We study the incentives that drive behavior in redistributive institutions with various levels of enforcement. We are interested in how the opportunistic incentive to use a redistributive institution for personal gain and the desire to follow the rules of a regulated community, populated by similarly obedient individuals, interact and determine the success or failure of an institution. In the experiment, subjects can repeatedly join one of three groups, which are defined by explicitly stated injunctive norms that require to put all, half, or any amount of income to a common pool for redistribution. The treatments differ in the level of enforcement of these norms. We find that contributions are sustained only in the case of full enforcement. However, a sizeable number of subjects persist in following the norms of redistribution even after experiencing many periods of losses due to free riding. We find that subjects with strong propensity to follow norms perceive the same level of income inequality as fairer, when it was achieved without breaking the norm, and favor redistributive mechanisms with more stringent rules. This suggests that well-defined redistributive norms can create a powerful incentive for cooperation as many individuals seem to prefer stable regulated egalitarian institutions to unregulated libertarian ones. Some form of enforcement is, nevertheless, required to protect egalitarian institutions from exploitation by free riders.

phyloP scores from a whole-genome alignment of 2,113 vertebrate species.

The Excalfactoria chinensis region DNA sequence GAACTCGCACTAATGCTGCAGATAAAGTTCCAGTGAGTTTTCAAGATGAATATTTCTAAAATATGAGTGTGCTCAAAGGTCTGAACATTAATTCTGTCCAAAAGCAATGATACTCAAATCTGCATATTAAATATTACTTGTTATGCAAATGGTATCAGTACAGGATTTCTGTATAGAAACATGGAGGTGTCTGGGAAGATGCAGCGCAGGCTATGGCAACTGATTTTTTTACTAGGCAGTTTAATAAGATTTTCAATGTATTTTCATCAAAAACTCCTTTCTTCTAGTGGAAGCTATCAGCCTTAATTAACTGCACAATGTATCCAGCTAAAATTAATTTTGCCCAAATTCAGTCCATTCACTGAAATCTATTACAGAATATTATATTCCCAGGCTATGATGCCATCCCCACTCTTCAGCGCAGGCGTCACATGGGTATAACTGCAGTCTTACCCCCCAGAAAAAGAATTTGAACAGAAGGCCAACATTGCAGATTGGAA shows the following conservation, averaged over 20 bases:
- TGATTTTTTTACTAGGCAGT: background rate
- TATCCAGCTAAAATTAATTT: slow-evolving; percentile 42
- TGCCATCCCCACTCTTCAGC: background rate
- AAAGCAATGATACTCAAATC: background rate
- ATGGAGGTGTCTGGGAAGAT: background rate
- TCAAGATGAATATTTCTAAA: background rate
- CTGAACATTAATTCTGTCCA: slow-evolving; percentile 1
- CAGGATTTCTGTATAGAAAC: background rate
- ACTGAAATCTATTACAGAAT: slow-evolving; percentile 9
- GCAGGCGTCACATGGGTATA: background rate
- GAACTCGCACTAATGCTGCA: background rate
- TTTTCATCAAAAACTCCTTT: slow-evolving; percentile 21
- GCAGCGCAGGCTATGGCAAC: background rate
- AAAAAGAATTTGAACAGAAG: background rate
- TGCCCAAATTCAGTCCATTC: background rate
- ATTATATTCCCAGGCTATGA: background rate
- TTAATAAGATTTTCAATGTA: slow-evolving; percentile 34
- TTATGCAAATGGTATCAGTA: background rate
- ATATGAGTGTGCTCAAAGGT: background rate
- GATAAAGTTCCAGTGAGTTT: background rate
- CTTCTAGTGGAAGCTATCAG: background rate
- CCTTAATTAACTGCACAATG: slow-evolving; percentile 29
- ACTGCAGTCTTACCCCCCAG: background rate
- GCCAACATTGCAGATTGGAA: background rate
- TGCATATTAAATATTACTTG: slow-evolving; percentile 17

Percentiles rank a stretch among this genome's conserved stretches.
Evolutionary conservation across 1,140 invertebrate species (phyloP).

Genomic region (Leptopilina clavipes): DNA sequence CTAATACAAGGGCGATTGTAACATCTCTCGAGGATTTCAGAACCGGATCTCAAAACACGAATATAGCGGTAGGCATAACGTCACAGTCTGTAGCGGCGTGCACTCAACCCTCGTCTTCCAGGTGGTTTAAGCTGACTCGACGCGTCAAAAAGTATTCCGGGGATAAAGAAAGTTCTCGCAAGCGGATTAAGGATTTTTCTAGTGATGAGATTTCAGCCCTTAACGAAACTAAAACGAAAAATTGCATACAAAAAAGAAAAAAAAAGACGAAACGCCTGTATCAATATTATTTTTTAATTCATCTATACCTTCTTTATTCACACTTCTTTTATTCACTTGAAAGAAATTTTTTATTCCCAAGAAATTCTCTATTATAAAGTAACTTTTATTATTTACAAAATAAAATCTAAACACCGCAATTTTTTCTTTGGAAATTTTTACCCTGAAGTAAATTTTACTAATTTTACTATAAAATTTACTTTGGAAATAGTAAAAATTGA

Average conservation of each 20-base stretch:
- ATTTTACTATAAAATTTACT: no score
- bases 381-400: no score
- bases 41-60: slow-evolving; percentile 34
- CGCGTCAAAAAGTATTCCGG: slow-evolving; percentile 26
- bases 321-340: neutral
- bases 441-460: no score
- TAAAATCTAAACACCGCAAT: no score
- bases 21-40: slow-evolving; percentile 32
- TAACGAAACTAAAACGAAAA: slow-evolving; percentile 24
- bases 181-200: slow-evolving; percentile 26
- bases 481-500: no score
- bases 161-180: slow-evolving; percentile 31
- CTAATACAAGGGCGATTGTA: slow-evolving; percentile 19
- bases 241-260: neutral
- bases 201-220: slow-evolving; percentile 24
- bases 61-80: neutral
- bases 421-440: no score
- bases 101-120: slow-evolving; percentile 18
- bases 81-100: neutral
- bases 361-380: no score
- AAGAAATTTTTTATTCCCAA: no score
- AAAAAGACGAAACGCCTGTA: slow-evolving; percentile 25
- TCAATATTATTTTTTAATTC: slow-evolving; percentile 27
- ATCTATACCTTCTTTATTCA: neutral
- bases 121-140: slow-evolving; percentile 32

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- social norms, taxation, redistribution, egalitarianism, libertarianism, limited enforcement